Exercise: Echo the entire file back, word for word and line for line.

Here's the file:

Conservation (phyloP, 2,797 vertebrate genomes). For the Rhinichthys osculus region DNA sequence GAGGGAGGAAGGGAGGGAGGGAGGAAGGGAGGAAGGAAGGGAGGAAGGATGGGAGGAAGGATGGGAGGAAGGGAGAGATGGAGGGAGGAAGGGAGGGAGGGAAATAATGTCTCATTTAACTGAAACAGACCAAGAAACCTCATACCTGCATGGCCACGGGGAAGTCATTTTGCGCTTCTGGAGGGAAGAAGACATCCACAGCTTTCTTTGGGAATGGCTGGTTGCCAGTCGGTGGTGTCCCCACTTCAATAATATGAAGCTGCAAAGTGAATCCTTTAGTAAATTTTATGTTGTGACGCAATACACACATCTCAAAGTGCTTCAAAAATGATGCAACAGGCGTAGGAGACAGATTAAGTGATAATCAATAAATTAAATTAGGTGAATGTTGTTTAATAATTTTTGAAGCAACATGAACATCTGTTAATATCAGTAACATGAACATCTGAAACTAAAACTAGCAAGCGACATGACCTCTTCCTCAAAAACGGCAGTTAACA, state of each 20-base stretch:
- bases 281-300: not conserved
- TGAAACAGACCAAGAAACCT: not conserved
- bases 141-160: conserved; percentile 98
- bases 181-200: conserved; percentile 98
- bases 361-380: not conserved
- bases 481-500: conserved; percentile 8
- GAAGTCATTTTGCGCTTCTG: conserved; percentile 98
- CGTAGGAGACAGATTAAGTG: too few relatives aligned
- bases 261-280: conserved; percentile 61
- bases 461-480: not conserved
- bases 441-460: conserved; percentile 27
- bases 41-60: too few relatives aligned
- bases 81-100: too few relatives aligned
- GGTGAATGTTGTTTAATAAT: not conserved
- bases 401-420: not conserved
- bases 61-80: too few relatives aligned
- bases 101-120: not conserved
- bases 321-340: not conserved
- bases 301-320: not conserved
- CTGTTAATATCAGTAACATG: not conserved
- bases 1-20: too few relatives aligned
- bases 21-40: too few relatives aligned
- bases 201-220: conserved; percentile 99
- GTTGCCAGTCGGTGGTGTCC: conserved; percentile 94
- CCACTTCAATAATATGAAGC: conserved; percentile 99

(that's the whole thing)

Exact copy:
Conservation (phyloP, 2,797 vertebrate genomes). For the Rhinichthys osculus region DNA sequence GAGGGAGGAAGGGAGGGAGGGAGGAAGGGAGGAAGGAAGGGAGGAAGGATGGGAGGAAGGATGGGAGGAAGGGAGAGATGGAGGGAGGAAGGGAGGGAGGGAAATAATGTCTCATTTAACTGAAACAGACCAAGAAACCTCATACCTGCATGGCCACGGGGAAGTCATTTTGCGCTTCTGGAGGGAAGAAGACATCCACAGCTTTCTTTGGGAATGGCTGGTTGCCAGTCGGTGGTGTCCCCACTTCAATAATATGAAGCTGCAAAGTGAATCCTTTAGTAAATTTTATGTTGTGACGCAATACACACATCTCAAAGTGCTTCAAAAATGATGCAACAGGCGTAGGAGACAGATTAAGTGATAATCAATAAATTAAATTAGGTGAATGTTGTTTAATAATTTTTGAAGCAACATGAACATCTGTTAATATCAGTAACATGAACATCTGAAACTAAAACTAGCAAGCGACATGACCTCTTCCTCAAAAACGGCAGTTAACA, state of each 20-base stretch:
- bases 281-300: not conserved
- TGAAACAGACCAAGAAACCT: not conserved
- bases 141-160: conserved; percentile 98
- bases 181-200: conserved; percentile 98
- bases 361-380: not conserved
- bases 481-500: conserved; percentile 8
- GAAGTCATTTTGCGCTTCTG: conserved; percentile 98
- CGTAGGAGACAGATTAAGTG: too few relatives aligned
- bases 261-280: conserved; percentile 61
- bases 461-480: not conserved
- bases 441-460: conserved; percentile 27
- bases 41-60: too few relatives aligned
- bases 81-100: too few relatives aligned
- GGTGAATGTTGTTTAATAAT: not conserved
- bases 401-420: not conserved
- bases 61-80: too few relatives aligned
- bases 101-120: not conserved
- bases 321-340: not conserved
- bases 301-320: not conserved
- CTGTTAATATCAGTAACATG: not conserved
- bases 1-20: too few relatives aligned
- bases 21-40: too few relatives aligned
- bases 201-220: conserved; percentile 99
- GTTGCCAGTCGGTGGTGTCC: conserved; percentile 94
- CCACTTCAATAATATGAAGC: conserved; percentile 99